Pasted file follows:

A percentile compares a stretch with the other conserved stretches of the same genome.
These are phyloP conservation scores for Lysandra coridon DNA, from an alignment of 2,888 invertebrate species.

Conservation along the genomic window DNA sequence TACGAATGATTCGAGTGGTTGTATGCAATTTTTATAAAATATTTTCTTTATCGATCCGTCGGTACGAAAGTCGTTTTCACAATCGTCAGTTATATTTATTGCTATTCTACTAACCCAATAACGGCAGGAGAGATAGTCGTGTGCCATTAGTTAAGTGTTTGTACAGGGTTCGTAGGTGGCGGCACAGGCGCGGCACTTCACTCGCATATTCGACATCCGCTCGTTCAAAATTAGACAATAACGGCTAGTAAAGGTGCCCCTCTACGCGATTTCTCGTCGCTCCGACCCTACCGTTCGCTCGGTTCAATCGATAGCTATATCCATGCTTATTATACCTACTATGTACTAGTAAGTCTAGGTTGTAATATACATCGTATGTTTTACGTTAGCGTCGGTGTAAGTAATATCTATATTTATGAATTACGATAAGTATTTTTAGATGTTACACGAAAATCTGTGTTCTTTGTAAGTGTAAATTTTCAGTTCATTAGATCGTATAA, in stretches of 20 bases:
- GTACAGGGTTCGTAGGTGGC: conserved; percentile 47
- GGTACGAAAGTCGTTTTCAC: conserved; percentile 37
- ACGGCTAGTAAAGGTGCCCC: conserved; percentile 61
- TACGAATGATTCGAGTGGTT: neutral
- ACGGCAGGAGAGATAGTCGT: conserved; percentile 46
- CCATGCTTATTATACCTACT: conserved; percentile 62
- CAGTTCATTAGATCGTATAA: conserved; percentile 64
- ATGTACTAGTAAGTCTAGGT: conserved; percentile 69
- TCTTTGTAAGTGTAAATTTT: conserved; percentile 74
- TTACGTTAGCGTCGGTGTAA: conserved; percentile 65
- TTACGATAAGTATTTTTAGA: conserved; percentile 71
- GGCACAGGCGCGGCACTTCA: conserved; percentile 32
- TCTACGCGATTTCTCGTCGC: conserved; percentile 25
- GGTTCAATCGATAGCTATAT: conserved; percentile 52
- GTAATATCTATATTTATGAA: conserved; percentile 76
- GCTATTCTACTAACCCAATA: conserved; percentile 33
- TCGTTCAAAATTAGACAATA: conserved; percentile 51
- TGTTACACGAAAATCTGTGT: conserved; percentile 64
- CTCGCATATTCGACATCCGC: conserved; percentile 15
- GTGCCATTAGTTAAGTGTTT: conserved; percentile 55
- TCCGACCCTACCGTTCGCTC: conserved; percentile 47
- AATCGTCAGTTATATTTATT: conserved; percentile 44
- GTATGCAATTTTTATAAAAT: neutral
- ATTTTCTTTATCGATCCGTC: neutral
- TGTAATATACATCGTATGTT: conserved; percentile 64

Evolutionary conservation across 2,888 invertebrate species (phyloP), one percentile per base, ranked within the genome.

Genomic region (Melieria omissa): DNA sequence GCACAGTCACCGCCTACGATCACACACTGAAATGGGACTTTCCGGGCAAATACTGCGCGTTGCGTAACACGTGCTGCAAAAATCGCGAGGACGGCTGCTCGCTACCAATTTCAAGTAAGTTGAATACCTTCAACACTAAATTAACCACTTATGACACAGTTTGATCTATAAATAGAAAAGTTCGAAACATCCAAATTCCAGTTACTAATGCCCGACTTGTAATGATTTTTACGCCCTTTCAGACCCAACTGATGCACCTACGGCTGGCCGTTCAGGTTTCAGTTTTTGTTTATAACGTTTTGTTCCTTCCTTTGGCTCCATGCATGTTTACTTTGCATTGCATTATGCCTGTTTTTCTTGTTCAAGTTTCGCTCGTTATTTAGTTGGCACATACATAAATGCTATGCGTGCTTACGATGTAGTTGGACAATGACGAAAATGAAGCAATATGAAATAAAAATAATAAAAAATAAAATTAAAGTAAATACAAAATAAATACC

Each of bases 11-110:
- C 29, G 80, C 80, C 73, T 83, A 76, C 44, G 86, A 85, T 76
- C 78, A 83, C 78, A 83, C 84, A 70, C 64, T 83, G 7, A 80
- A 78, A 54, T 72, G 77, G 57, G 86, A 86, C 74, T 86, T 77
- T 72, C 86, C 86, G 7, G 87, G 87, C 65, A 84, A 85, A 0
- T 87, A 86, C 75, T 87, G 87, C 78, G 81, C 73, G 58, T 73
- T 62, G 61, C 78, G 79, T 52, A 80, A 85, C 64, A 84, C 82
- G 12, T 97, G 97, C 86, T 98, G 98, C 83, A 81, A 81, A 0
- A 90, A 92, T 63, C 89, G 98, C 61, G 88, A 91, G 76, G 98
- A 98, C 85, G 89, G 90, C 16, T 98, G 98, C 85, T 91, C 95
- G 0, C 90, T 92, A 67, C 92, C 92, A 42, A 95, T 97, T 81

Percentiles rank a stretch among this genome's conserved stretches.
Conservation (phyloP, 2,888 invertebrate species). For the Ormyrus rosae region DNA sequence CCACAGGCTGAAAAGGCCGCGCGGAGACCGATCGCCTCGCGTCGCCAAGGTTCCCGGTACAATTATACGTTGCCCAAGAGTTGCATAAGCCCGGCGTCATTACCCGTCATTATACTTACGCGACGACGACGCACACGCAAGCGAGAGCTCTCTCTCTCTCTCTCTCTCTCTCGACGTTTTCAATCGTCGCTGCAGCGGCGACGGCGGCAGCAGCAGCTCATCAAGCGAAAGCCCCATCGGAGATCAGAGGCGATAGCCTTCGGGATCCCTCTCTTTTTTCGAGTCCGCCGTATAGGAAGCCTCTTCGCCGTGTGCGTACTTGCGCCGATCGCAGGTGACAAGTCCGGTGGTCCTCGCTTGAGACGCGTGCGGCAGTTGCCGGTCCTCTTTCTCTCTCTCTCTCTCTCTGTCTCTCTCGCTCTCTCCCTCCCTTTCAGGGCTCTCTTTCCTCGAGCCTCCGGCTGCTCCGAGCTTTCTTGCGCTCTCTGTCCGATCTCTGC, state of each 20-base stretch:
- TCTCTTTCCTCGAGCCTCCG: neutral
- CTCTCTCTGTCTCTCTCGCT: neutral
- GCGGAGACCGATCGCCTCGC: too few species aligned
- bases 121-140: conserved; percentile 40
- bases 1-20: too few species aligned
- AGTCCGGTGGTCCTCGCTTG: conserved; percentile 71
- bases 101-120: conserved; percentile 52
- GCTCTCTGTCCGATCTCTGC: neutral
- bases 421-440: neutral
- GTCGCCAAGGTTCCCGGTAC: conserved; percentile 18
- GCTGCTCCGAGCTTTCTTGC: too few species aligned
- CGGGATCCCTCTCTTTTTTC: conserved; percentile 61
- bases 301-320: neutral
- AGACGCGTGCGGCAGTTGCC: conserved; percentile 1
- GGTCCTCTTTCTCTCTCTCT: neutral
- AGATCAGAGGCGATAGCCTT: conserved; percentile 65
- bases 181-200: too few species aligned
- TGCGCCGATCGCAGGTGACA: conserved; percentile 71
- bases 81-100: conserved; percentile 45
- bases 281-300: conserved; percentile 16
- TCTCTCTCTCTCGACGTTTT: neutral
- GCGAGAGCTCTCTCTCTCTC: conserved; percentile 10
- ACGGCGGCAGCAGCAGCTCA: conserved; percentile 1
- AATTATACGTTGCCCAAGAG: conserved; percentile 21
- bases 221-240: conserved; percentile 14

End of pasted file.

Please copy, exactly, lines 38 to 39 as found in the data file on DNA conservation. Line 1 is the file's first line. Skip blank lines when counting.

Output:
- G 12, T 97, G 97, C 86, T 98, G 98, C 83, A 81, A 81, A 0
- A 90, A 92, T 63, C 89, G 98, C 61, G 88, A 91, G 76, G 98